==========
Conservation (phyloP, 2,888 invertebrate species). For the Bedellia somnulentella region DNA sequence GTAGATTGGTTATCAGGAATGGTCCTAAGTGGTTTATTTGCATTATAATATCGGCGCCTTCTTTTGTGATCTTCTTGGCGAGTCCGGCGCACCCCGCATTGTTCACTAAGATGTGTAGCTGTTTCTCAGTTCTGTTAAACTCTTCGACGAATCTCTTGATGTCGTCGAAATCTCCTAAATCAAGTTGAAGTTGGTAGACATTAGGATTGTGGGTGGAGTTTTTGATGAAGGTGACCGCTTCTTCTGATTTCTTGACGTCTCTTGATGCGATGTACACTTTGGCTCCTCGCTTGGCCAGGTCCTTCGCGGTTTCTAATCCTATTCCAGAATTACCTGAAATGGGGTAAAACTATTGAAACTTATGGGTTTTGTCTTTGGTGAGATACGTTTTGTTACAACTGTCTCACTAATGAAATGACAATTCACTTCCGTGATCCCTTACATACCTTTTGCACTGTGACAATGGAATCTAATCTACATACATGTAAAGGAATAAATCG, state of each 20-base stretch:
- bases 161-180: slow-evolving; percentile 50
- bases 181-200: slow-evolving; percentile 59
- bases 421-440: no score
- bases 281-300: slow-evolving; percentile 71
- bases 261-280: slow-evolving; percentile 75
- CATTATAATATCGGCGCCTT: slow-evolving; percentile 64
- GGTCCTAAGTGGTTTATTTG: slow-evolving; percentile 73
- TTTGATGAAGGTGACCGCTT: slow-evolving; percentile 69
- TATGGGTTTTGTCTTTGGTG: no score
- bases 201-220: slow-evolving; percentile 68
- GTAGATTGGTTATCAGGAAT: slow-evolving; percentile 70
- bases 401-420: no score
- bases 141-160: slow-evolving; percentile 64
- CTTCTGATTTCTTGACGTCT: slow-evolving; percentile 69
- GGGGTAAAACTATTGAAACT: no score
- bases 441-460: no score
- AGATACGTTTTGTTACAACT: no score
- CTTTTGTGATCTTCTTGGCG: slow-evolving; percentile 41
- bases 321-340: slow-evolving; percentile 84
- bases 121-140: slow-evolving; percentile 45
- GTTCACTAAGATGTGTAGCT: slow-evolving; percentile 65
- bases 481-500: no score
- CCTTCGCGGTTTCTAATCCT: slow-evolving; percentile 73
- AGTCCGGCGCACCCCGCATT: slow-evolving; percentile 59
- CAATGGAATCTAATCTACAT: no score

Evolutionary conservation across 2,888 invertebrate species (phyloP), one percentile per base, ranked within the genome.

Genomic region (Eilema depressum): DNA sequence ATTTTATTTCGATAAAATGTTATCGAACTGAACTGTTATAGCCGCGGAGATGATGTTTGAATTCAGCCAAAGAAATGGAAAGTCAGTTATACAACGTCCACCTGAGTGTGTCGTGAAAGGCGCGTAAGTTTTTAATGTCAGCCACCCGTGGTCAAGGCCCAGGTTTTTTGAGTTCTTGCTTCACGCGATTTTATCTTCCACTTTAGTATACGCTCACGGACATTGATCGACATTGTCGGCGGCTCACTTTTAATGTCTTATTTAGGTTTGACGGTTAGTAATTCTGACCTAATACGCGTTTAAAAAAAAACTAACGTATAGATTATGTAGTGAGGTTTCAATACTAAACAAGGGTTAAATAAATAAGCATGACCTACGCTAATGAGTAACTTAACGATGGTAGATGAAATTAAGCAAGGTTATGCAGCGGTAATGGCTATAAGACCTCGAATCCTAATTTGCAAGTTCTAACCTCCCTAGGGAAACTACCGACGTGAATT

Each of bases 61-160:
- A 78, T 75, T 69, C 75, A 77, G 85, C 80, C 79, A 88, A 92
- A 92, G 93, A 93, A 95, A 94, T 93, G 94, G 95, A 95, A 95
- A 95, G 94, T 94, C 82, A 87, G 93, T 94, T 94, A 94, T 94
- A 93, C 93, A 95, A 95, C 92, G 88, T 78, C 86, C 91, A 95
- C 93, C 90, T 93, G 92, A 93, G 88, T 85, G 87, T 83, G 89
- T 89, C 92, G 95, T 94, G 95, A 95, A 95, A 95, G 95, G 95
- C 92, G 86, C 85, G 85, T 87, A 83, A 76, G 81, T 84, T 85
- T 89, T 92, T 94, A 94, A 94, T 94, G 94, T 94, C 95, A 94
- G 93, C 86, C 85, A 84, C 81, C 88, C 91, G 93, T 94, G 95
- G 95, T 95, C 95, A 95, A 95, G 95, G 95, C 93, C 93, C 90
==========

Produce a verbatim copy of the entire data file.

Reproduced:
Conservation (phyloP, 2,888 invertebrate species). For the Bedellia somnulentella region DNA sequence GTAGATTGGTTATCAGGAATGGTCCTAAGTGGTTTATTTGCATTATAATATCGGCGCCTTCTTTTGTGATCTTCTTGGCGAGTCCGGCGCACCCCGCATTGTTCACTAAGATGTGTAGCTGTTTCTCAGTTCTGTTAAACTCTTCGACGAATCTCTTGATGTCGTCGAAATCTCCTAAATCAAGTTGAAGTTGGTAGACATTAGGATTGTGGGTGGAGTTTTTGATGAAGGTGACCGCTTCTTCTGATTTCTTGACGTCTCTTGATGCGATGTACACTTTGGCTCCTCGCTTGGCCAGGTCCTTCGCGGTTTCTAATCCTATTCCAGAATTACCTGAAATGGGGTAAAACTATTGAAACTTATGGGTTTTGTCTTTGGTGAGATACGTTTTGTTACAACTGTCTCACTAATGAAATGACAATTCACTTCCGTGATCCCTTACATACCTTTTGCACTGTGACAATGGAATCTAATCTACATACATGTAAAGGAATAAATCG, state of each 20-base stretch:
- bases 161-180: slow-evolving; percentile 50
- bases 181-200: slow-evolving; percentile 59
- bases 421-440: no score
- bases 281-300: slow-evolving; percentile 71
- bases 261-280: slow-evolving; percentile 75
- CATTATAATATCGGCGCCTT: slow-evolving; percentile 64
- GGTCCTAAGTGGTTTATTTG: slow-evolving; percentile 73
- TTTGATGAAGGTGACCGCTT: slow-evolving; percentile 69
- TATGGGTTTTGTCTTTGGTG: no score
- bases 201-220: slow-evolving; percentile 68
- GTAGATTGGTTATCAGGAAT: slow-evolving; percentile 70
- bases 401-420: no score
- bases 141-160: slow-evolving; percentile 64
- CTTCTGATTTCTTGACGTCT: slow-evolving; percentile 69
- GGGGTAAAACTATTGAAACT: no score
- bases 441-460: no score
- AGATACGTTTTGTTACAACT: no score
- CTTTTGTGATCTTCTTGGCG: slow-evolving; percentile 41
- bases 321-340: slow-evolving; percentile 84
- bases 121-140: slow-evolving; percentile 45
- GTTCACTAAGATGTGTAGCT: slow-evolving; percentile 65
- bases 481-500: no score
- CCTTCGCGGTTTCTAATCCT: slow-evolving; percentile 73
- AGTCCGGCGCACCCCGCATT: slow-evolving; percentile 59
- CAATGGAATCTAATCTACAT: no score

Evolutionary conservation across 2,888 invertebrate species (phyloP), one percentile per base, ranked within the genome.

Genomic region (Eilema depressum): DNA sequence ATTTTATTTCGATAAAATGTTATCGAACTGAACTGTTATAGCCGCGGAGATGATGTTTGAATTCAGCCAAAGAAATGGAAAGTCAGTTATACAACGTCCACCTGAGTGTGTCGTGAAAGGCGCGTAAGTTTTTAATGTCAGCCACCCGTGGTCAAGGCCCAGGTTTTTTGAGTTCTTGCTTCACGCGATTTTATCTTCCACTTTAGTATACGCTCACGGACATTGATCGACATTGTCGGCGGCTCACTTTTAATGTCTTATTTAGGTTTGACGGTTAGTAATTCTGACCTAATACGCGTTTAAAAAAAAACTAACGTATAGATTATGTAGTGAGGTTTCAATACTAAACAAGGGTTAAATAAATAAGCATGACCTACGCTAATGAGTAACTTAACGATGGTAGATGAAATTAAGCAAGGTTATGCAGCGGTAATGGCTATAAGACCTCGAATCCTAATTTGCAAGTTCTAACCTCCCTAGGGAAACTACCGACGTGAATT

Each of bases 61-160:
- A 78, T 75, T 69, C 75, A 77, G 85, C 80, C 79, A 88, A 92
- A 92, G 93, A 93, A 95, A 94, T 93, G 94, G 95, A 95, A 95
- A 95, G 94, T 94, C 82, A 87, G 93, T 94, T 94, A 94, T 94
- A 93, C 93, A 95, A 95, C 92, G 88, T 78, C 86, C 91, A 95
- C 93, C 90, T 93, G 92, A 93, G 88, T 85, G 87, T 83, G 89
- T 89, C 92, G 95, T 94, G 95, A 95, A 95, A 95, G 95, G 95
- C 92, G 86, C 85, G 85, T 87, A 83, A 76, G 81, T 84, T 85
- T 89, T 92, T 94, A 94, A 94, T 94, G 94, T 94, C 95, A 94
- G 93, C 86, C 85, A 84, C 81, C 88, C 91, G 93, T 94, G 95
- G 95, T 95, C 95, A 95, A 95, G 95, G 95, C 93, C 93, C 90